The Soviet Union and Germany each deployed smaller coastal convoys: to maintain the flow of supplies to the Soviet Arctic coast, to transport strategic metal ores from Scandinavia to Germany, and to sustain troops on the northern flank of the Eastern Front. Soviet convoys hugged the coast to avoid ice, while German convoys used fjords to evade Royal Navy patrols. Both sides engaged in minelaying and minesweeping of these shallow, confined routes - vulnerable to mine warfare and to submarine ambushes. Minesweepers and submarine chasers typically screened German convoys, while Soviet convoys were often protected by minesweeping trawlers and torpedo cutters. 
A branch of the Pacific Route began carrying Lend-Lease goods through the Bering Strait to the Soviet Arctic coast in June 1942. The number of westbound cargo-ship voyages along this route was 23 in 1942, 32 in 1943, 34 in 1944 and 31 after Germany surrendered in May 1945. Westbound tonnage through the Bering Strait totaled approximately 10% of North American wartime goods sent to Soviet Arctic ports.  A large portion of tonnage though the Bering Strait was fuel for Siberian airfields on the Alaska-Siberia air route.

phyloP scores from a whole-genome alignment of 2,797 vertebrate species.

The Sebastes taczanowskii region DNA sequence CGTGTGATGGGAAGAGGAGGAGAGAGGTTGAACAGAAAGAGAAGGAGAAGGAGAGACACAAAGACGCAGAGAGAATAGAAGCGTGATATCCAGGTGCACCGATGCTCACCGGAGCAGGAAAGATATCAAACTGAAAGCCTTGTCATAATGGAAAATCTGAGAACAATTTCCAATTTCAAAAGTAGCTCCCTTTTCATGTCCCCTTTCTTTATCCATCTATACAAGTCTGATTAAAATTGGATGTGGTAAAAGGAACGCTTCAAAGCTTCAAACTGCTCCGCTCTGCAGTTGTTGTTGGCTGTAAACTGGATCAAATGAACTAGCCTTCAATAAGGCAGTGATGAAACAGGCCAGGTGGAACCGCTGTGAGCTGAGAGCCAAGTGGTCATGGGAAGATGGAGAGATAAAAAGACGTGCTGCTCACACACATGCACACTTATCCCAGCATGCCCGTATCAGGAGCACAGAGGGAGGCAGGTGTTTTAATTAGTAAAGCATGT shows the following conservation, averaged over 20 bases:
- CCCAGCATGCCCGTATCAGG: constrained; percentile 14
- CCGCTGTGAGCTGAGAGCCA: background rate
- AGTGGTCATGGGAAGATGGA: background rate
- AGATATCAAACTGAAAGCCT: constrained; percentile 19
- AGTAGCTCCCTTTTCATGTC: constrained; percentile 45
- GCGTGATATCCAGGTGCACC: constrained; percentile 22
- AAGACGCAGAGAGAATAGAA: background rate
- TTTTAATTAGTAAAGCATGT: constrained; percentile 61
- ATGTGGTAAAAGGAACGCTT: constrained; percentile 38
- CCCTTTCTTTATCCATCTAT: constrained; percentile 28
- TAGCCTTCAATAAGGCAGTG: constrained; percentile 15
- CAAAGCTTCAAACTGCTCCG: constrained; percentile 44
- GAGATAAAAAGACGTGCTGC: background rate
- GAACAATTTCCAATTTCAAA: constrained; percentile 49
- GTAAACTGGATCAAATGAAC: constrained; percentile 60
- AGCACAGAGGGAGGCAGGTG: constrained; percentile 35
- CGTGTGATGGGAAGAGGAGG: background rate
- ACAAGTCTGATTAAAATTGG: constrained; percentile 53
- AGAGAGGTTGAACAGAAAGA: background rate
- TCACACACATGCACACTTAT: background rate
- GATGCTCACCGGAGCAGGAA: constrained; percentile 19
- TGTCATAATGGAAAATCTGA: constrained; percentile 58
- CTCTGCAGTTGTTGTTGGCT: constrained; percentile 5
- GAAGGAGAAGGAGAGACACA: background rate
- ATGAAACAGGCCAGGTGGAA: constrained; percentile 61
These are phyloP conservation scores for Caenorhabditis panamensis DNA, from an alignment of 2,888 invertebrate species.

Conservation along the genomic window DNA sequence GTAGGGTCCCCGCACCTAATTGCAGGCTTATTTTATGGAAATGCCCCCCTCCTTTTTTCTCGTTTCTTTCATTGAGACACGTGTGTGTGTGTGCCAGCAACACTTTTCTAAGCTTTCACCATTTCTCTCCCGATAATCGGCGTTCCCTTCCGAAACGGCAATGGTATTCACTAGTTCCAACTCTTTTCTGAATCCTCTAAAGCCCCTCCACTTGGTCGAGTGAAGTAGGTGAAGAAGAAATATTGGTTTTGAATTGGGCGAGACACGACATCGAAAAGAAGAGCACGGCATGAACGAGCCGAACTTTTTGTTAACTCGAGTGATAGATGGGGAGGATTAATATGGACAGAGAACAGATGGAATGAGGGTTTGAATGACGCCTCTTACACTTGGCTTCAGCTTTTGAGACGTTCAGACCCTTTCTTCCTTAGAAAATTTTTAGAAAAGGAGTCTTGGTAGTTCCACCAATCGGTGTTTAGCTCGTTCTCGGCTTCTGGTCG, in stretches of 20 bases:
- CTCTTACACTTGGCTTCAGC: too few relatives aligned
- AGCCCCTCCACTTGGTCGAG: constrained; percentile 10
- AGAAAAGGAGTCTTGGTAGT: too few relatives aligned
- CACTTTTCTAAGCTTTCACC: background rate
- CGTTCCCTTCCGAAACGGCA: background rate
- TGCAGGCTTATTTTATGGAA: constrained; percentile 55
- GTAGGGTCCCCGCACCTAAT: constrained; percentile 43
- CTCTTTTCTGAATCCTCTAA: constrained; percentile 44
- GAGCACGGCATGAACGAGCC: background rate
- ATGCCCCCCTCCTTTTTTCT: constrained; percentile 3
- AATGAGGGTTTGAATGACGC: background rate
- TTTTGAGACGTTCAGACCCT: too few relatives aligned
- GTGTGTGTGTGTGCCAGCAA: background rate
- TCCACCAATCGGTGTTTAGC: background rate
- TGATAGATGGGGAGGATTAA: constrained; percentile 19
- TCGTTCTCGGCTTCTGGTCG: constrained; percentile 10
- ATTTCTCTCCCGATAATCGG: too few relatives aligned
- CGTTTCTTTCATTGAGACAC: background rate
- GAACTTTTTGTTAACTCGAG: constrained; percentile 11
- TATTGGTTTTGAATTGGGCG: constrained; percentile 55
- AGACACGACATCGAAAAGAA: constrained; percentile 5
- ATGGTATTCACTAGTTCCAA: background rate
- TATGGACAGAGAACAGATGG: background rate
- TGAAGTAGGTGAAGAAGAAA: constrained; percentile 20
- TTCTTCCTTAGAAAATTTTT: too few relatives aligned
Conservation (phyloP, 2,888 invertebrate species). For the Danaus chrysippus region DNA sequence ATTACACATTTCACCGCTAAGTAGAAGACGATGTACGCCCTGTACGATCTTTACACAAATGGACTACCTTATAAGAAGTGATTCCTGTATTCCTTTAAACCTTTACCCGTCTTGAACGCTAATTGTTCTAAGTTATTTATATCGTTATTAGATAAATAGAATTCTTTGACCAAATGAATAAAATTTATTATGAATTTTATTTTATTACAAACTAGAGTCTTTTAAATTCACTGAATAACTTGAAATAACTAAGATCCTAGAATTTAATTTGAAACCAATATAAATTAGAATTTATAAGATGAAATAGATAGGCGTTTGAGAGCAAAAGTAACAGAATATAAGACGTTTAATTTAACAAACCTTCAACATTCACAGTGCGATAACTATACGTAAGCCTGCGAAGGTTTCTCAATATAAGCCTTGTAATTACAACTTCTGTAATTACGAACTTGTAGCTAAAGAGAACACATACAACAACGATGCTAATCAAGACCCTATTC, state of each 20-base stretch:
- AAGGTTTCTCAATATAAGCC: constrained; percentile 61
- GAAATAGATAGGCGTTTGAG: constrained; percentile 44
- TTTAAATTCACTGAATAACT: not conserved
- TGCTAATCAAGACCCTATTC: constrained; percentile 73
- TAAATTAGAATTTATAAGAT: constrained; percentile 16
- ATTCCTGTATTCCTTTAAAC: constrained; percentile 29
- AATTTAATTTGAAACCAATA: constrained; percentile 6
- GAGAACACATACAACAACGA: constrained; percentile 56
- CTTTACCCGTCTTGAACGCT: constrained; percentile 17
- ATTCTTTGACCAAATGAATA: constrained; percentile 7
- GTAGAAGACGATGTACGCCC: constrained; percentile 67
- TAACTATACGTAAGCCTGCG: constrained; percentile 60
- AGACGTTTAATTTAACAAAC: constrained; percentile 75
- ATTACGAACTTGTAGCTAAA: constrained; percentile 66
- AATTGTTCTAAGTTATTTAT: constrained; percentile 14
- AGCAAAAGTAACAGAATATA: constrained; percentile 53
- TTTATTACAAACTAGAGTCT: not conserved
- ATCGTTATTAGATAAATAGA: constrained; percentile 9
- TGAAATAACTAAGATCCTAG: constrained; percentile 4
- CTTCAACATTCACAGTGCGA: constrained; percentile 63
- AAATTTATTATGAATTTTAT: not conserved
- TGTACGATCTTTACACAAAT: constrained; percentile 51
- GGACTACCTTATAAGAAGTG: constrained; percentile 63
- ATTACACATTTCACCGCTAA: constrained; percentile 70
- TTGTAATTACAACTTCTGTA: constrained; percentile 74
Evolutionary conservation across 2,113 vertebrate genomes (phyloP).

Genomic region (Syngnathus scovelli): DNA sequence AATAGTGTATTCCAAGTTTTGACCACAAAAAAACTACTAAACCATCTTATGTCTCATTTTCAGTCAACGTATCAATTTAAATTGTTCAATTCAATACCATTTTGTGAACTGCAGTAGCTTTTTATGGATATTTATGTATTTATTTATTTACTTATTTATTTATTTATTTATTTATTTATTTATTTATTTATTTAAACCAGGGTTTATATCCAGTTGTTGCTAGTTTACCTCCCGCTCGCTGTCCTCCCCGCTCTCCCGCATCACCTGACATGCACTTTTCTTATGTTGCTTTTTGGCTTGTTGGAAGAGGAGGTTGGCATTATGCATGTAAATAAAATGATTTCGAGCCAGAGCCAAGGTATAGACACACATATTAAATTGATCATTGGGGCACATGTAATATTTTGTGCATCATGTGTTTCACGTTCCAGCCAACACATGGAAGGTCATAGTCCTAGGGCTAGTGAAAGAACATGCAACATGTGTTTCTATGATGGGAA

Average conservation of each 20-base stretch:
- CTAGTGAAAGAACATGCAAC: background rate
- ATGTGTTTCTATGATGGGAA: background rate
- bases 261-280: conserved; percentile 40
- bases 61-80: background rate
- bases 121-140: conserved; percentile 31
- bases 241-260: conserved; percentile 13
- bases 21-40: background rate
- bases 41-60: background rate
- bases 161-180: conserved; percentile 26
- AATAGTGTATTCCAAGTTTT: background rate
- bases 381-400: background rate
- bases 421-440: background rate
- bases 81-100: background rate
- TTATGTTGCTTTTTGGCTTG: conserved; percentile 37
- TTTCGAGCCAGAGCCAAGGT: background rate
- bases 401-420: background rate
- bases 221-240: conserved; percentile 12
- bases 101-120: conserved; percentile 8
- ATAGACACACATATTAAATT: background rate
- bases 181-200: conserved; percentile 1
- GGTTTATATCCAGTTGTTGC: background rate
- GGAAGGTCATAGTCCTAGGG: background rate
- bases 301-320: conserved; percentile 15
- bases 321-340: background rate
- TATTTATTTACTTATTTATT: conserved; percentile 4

USS Fairfax (DD-93) was a Wickes-class destroyer in the United States Navy during World War I, later transferred for World War II service first to the Royal Navy as HMS Richmond (G88), a Town-class destroyer, and then to the Soviet Navy as Zhivuchy.
The Arctic convoys of World War II were oceangoing convoys which sailed from the United Kingdom, Iceland, and North America to northern ports in the Soviet Union – primarily Arkhangelsk (Archangel) and Murmansk in Russia. There were 78 convoys between August 1941 and May 1945, sailing via several seas of the Atlantic and Arctic oceans, with two gaps with no sailings between July and September 1942, and March and November 1943.